practice. Persons appointed according to law to try
whether a person challenged to the favor is or is not qualified to serve on the
jury. They do not exceed two in number without the consent of the prosecutor
and defendant, or some special case is alleged by one of them, or when only one
juror has been sworn and two triors are appointed with him. Co. Litt. 158 a;
Bac. Ab. Juries, E 12.
2. Where the challenge is made to the first juror, the court will
appoint two indifferent persons to be triors if they find him indifferent he
shall be sworn, and join the triors in determining the next challenge. But when
two jurors have been found impartial and have been sworn, then the office of
the triors will cease, and every subsequent challenge will be decided upon by
the jurymen. If more than two, jurymen have been sworn, the court may assign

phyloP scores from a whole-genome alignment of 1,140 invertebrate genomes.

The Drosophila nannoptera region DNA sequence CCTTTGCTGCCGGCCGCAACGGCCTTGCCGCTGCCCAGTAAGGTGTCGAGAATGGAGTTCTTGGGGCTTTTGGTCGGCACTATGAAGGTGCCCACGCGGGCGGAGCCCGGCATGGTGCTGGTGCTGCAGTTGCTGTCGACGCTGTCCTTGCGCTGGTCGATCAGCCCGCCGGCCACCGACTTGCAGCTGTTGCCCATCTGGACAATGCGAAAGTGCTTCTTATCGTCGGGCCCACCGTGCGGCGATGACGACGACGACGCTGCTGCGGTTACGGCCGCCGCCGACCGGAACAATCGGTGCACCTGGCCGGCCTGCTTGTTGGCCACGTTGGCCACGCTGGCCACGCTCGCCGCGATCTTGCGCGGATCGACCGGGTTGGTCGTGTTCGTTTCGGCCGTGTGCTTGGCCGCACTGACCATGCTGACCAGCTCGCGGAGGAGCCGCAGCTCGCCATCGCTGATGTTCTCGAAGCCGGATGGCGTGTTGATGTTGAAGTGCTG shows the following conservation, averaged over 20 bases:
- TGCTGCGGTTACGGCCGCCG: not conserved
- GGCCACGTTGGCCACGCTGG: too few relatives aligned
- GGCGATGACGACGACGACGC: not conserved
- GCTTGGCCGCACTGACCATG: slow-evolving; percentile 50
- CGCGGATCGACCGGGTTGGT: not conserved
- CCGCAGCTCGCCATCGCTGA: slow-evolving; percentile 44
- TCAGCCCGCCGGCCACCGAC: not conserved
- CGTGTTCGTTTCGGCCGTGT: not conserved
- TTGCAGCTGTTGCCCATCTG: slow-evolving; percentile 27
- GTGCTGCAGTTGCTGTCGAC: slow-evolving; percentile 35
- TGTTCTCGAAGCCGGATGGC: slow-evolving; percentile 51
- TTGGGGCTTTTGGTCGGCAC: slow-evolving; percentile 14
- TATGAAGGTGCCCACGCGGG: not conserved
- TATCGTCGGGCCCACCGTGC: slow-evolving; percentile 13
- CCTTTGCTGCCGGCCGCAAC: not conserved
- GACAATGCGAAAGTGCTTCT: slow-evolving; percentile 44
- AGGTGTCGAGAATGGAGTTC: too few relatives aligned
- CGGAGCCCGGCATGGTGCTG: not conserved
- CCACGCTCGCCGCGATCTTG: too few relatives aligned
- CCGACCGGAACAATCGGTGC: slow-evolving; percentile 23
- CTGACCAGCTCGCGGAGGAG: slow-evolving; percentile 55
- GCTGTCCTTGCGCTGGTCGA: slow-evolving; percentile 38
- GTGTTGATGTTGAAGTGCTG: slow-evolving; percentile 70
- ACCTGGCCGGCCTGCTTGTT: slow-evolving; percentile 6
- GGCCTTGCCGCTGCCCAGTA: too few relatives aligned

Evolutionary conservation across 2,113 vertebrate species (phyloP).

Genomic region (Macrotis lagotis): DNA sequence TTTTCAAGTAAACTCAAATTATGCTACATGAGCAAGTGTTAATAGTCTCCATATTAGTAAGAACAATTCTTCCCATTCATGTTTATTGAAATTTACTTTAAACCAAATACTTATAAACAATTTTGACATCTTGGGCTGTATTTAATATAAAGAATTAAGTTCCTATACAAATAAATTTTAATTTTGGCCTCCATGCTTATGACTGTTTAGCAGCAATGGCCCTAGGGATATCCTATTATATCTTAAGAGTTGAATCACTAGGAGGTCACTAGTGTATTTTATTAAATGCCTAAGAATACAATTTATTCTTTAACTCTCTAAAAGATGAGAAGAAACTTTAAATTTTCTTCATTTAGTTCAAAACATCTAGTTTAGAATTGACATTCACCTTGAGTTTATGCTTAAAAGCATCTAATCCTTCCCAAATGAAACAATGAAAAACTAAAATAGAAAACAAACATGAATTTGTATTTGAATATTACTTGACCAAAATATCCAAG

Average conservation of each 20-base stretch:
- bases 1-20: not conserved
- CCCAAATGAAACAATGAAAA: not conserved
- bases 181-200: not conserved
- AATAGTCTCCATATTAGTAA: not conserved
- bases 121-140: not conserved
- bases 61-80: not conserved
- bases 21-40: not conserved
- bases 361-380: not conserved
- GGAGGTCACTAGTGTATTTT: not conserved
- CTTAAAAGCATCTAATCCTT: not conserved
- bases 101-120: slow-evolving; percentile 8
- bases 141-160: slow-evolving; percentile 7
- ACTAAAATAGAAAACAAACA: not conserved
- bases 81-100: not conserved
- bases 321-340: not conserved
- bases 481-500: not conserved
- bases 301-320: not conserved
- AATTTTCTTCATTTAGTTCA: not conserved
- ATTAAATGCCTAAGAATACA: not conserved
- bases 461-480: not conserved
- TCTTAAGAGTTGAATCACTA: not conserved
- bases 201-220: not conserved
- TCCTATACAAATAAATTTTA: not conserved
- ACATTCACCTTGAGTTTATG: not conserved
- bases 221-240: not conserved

any two of them to determine the challenges. To the triors thus chosen no
challenges can be admitted.
3. The following oath or affirmation is administered to them: "You shall
well and truly try whether A B, the juror challenged, stands indifferent
between the parties to this issue, so help you God" or to this you affirm. The
trial then proceeds by witnesses before them; and they may examine, the juryman
challenged on his voire dire, but he cannot be interrogated as to circumstances
which may tend to his own disgrace, discredit, or the injury of his character.
The finding of the triors is final. Being officers of the court, the triors may
be punished for any mishehaviour in their office. Vide 2 Hale, 275; 4 Bl. Com.
by Chitty, 353, n. 8; Tr. per Pais, 200; 1 Chit. Cr. Law, 549, 450; 4 Harg. St.
Tr. 740, 750; 15 Serg. & Rawle, 156; 21 Wend. 509; 2 Green, 195.
Source: Bouviers Law Dictionary 1856 Edition